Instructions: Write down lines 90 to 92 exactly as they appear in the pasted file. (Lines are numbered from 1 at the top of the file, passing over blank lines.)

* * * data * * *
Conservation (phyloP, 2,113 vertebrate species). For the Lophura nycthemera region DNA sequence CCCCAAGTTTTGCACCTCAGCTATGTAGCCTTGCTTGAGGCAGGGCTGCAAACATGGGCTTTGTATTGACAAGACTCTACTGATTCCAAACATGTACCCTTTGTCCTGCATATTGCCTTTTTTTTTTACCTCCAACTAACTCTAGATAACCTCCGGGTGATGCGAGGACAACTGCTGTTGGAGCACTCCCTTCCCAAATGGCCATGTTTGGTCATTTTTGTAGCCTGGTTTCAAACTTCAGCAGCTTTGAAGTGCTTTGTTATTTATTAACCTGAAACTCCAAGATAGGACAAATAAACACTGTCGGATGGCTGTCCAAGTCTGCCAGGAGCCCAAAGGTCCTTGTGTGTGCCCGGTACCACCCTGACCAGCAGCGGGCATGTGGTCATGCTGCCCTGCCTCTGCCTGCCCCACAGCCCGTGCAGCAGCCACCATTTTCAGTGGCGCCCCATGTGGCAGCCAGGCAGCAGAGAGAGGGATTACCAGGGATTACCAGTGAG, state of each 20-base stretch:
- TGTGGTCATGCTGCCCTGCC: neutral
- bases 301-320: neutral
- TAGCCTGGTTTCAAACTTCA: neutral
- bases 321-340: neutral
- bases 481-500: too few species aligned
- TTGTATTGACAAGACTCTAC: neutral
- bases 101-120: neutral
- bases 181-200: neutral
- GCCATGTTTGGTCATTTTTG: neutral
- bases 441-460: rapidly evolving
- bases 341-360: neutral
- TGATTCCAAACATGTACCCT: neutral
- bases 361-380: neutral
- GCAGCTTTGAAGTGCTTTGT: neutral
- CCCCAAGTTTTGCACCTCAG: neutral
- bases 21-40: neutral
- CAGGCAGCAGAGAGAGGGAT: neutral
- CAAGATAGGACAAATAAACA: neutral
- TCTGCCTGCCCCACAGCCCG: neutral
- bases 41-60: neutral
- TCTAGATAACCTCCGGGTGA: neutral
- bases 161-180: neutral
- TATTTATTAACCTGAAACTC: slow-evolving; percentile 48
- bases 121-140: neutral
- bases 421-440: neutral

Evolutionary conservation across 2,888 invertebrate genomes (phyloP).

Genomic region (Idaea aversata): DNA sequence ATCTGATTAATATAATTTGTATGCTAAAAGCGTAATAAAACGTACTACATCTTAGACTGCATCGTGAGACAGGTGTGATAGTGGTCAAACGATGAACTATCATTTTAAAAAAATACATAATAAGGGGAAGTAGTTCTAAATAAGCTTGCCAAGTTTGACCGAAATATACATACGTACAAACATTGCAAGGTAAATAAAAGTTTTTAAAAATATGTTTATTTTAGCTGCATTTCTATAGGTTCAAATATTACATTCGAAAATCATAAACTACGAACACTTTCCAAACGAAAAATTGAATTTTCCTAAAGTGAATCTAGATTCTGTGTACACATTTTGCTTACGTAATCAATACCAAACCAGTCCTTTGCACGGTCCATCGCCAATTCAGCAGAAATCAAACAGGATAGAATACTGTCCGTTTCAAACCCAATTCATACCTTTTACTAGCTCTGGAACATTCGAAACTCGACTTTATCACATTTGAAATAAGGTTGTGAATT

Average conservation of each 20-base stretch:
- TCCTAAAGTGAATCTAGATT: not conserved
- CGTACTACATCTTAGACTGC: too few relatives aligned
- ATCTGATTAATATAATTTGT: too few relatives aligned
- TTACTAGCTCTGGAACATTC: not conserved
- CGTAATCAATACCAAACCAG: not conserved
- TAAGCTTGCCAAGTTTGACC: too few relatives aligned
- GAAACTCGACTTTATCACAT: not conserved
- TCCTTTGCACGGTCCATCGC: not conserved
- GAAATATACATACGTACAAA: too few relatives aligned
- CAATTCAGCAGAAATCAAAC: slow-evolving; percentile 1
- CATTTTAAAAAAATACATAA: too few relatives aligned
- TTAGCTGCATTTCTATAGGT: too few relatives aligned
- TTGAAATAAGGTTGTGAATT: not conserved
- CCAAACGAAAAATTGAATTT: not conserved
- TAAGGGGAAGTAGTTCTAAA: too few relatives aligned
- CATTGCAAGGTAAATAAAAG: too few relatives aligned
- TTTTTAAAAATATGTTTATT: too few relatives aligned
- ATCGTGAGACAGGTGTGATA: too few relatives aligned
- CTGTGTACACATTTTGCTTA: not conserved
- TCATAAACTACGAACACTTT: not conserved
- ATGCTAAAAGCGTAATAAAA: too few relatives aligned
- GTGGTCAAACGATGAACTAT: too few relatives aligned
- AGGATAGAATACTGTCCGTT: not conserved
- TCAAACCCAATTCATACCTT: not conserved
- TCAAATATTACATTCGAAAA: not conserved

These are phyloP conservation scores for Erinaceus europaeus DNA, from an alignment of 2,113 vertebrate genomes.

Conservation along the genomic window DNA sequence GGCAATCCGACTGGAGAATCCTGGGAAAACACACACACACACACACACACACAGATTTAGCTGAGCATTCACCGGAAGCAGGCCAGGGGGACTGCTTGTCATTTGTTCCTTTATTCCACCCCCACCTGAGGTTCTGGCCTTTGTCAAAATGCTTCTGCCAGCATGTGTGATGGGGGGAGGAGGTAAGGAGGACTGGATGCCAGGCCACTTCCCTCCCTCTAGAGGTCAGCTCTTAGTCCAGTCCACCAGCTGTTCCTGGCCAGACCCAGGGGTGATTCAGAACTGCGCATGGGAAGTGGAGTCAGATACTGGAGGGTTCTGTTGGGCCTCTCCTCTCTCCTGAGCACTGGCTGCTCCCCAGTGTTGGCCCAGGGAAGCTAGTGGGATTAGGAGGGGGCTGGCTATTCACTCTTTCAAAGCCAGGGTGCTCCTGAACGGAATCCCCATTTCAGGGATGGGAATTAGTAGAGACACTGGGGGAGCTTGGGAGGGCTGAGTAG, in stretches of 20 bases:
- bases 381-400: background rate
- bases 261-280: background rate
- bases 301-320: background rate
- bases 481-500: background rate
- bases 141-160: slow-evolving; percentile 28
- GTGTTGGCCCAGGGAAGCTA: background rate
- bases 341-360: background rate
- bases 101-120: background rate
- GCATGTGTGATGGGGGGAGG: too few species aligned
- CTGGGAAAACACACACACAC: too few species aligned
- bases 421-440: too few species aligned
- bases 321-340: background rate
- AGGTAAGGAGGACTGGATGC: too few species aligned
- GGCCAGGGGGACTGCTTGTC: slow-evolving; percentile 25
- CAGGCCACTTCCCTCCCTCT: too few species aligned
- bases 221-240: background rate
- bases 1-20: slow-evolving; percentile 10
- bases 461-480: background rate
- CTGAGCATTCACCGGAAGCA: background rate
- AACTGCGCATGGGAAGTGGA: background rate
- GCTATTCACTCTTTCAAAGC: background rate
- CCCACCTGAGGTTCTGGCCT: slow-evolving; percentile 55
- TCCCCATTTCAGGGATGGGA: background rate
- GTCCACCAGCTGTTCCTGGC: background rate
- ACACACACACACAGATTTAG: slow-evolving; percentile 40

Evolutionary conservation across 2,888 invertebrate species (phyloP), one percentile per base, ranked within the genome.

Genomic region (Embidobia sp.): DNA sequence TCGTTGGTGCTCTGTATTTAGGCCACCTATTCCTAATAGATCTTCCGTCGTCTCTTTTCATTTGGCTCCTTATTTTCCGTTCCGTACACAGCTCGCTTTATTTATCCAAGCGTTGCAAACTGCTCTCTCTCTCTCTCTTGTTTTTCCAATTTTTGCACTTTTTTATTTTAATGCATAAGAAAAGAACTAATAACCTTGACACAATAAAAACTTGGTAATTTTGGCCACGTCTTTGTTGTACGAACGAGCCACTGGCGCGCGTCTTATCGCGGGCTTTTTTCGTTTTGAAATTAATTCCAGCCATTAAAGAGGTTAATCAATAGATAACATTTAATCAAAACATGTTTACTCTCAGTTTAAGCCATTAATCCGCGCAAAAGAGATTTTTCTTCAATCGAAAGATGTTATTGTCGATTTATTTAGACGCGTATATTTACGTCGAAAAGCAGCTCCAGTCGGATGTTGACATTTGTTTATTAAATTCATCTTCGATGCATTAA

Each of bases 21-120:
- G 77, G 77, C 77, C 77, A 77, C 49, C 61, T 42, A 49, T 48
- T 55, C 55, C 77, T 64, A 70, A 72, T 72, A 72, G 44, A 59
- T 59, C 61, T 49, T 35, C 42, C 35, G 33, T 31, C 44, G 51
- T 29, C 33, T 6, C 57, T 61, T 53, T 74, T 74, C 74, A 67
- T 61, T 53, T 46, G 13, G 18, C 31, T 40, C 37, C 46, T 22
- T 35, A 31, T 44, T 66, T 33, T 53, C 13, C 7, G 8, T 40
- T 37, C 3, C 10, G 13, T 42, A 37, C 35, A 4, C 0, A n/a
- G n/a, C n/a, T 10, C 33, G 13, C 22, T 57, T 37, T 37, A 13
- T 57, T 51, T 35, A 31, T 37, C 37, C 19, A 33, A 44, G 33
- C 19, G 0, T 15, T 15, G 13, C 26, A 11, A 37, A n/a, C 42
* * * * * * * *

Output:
- T 35, A 31, T 44, T 66, T 33, T 53, C 13, C 7, G 8, T 40
- T 37, C 3, C 10, G 13, T 42, A 37, C 35, A 4, C 0, A n/a
- G n/a, C n/a, T 10, C 33, G 13, C 22, T 57, T 37, T 37, A 13